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Randomized Assignment
of Social Security Numbers

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Randomized Assignment
of Social Security Numbers
(PDF, 143K).

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Download the report,
The American Financial
System's Identity Problem
(PDF, 86K).

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Download the report,
The Projected Effectiveness of
Social Security Number
Validation through 2026

(PDF, 463K).

The randomized assignment of Social Security Numbers (SSNs) by the Social Security Administration (SSA) beginning in June, 2011 introduces some important changes in the decades-long practice of SSN validation by many businesses and organizations. Fortunately, a simple counter-measure based on the usage history of a claimed SSN can minimize the negative impact that the new policy could have on established fraud detection and data quality control programs.

There were approximately 460 million SSNs in the pool of nine-digit numbers that had already been issued by the beginning of 2011. The new assignment procedure concerns only SSNs issued on or after June 25, 2011. Persons who already have a SSN will not be assigned a new number. SSNs assigned under the older system are easily identifiable by a reliable database with detailed historical issuance information. These SSNs will not be affected by the new policy. The key to a continuing, strong program of SSN validation is the ability to discriminate between SSNs that were potentially randomly assigned and numbers that may belong to the older, non-randomized group based on the actual usage or the claimed dates of issuance of the SSNs.

New SSNs were assigned at an average rate of about 5.6 million per year over the period 1999 through 2008. Persons with newly issued SSNs are largely infants, new immigrants to the United States, as well as foreign students and temporary workers with work permits. During the years that new immigrants have been covered by the "enumeration at entry" program, these persons accounted for less than 100,000 new SSNs annually. The great majority of randomized SSNs will be assigned through the "enumeration at birth" program. It will be many years until members of this group are reasonably suspected as perpetrators of identity fraud or identity theft.

Although the impact of randomization will be slight in the short term, we recommend that organizations relying on SSN validation record the date(s) on which claimed SSNs are used or are claimed to have been issued. This is because SSNs that are used or claimed to have been issued before June 25, 2011 cannot be members of the relatively smaller set of SSNs that SSA issued only on or after that date. In some datasets, this will necessitate collecting new information from claimants or linking information from datasets with information about the date the number was used. SSNs that are claimed to have been issued or were used before June 25, 2011 are always problematic if they fail validation against a database of issuance information that extends to the beginning of the system in 1936, such as SecureID™.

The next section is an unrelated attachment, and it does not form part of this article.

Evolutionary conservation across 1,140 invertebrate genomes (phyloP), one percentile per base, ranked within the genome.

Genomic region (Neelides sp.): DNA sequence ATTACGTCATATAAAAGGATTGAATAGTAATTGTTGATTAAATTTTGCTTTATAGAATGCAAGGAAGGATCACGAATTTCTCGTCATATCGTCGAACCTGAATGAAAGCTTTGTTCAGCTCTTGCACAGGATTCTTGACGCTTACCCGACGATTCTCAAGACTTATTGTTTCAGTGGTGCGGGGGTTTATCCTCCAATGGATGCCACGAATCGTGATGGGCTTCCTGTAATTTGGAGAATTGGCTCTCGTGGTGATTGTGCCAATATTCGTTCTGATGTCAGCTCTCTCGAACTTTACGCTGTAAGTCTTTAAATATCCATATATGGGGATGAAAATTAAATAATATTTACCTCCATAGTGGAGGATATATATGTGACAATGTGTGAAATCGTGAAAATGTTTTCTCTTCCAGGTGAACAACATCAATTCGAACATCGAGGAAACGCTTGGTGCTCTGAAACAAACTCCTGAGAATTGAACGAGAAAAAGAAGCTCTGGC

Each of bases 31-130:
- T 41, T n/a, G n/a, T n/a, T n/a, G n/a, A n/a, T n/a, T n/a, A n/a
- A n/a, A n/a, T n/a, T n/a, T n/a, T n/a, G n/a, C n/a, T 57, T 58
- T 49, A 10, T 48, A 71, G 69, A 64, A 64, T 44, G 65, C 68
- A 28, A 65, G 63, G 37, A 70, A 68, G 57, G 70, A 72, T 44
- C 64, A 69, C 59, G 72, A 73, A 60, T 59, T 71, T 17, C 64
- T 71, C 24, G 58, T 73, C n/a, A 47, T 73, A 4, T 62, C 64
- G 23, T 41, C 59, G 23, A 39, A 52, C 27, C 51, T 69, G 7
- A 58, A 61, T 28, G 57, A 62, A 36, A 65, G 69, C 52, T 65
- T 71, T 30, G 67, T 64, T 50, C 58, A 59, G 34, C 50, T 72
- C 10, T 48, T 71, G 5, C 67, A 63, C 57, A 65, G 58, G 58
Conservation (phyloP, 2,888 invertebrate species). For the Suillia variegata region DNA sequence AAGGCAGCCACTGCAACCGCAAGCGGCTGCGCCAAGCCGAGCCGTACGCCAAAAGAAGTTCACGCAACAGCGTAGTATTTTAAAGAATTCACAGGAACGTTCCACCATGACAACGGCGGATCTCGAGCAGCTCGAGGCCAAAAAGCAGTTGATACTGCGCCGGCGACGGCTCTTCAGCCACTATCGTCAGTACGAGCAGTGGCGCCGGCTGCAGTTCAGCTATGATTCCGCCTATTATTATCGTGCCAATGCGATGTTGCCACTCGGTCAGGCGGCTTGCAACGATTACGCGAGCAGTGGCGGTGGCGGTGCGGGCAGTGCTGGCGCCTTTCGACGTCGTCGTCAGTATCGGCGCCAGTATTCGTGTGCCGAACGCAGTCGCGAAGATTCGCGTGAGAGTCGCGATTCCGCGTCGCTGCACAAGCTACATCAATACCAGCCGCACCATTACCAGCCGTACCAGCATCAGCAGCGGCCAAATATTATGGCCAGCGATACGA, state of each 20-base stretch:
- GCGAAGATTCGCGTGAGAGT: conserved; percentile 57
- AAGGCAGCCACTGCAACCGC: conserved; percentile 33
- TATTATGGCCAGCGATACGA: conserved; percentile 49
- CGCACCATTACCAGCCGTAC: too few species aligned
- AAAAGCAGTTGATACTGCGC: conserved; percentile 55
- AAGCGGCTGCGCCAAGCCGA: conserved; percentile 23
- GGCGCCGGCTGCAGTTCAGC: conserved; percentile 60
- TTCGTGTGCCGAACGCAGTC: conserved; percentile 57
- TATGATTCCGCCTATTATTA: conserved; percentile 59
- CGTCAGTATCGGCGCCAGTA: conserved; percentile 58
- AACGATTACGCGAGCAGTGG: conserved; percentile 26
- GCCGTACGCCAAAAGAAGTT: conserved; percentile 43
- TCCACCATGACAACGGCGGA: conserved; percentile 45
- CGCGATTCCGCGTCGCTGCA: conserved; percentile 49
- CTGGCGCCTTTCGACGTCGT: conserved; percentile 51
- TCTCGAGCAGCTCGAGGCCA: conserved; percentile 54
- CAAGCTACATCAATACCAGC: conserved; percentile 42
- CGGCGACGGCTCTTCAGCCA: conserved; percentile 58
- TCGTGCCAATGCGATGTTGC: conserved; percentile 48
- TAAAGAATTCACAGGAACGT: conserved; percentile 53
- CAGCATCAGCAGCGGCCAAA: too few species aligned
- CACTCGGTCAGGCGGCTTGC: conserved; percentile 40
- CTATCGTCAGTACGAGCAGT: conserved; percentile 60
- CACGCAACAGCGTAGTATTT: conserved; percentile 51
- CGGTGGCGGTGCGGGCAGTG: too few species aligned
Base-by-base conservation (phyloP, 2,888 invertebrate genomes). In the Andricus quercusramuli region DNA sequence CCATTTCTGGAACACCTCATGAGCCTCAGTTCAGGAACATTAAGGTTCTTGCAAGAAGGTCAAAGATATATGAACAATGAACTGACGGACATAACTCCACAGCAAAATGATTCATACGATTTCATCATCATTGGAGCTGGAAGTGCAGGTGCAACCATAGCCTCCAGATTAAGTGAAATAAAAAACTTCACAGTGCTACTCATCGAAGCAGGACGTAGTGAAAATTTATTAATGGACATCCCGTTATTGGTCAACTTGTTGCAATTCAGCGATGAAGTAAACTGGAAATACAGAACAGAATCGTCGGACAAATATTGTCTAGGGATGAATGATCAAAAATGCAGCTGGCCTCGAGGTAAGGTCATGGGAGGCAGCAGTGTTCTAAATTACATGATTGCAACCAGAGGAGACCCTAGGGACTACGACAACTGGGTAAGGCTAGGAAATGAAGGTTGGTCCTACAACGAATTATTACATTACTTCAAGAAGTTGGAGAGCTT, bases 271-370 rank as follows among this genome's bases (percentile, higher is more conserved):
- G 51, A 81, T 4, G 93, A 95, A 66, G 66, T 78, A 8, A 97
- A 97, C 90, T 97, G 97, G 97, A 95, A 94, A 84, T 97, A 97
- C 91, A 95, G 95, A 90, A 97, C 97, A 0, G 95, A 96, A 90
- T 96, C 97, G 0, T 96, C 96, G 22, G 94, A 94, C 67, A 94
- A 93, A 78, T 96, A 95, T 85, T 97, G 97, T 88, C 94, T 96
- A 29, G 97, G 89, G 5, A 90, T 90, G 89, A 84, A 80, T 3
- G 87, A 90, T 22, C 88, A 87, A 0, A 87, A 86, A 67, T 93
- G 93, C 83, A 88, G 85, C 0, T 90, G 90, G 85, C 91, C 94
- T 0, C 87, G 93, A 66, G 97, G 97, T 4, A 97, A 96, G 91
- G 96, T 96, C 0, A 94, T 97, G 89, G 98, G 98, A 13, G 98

Like the older pool of SSNs, the validity of SSNs potentially issued from the "randomized" pool that are claimed or used on and after June 25, 2011 should be consistent with biographical data, including year of birth as well as citizenship and residence history. For example, it would be very unusual to encounter a 30 year-old claimant of a valid, randomized SSN used on July 1, 2011, who was born and has resided in the United States. If the randomized SSN is correct, it would (generally) mean that the person had never been claimed as a dependent for income tax purposes and had never been in the labor force prior to June, 2011. While it is both theoretically and legally possible to encounter such persons in the course of business, they are relatively rare.

Additional, related information is available on our website through these links:

Detecting Potential Fraud with SecureID™ - "The best place to deploy your anti-fraud defense is to catch the offender at the door..."

The American Financial System's Identity Problem - "The United States relies on the Social Security Number (SSN) as its de facto national identification number..."

Simulation Studies of Social Security Number Validation - "... This simple technique of Social Security Number validation is highly recommended for Customer Identification Programs, particularly at the time of account inception..."

"Exaggerated" Deaths in SSA's Death Master File - "... Since the 1930s, deaths of social security number holders have been reported to the Social Security Administration (SSA).'

Contact Information

For more information, contact Randy Whitfield, 410.923.2411. Randy's email address is:

Link to:

QCS Corp. Home Page

Simulation Studies of Social Security Number Validation

Customer Identification
with SecureID™

The American Financial
System's Identity Problem

The Death Master File

Risk Management
At Risk

How to Contact Us

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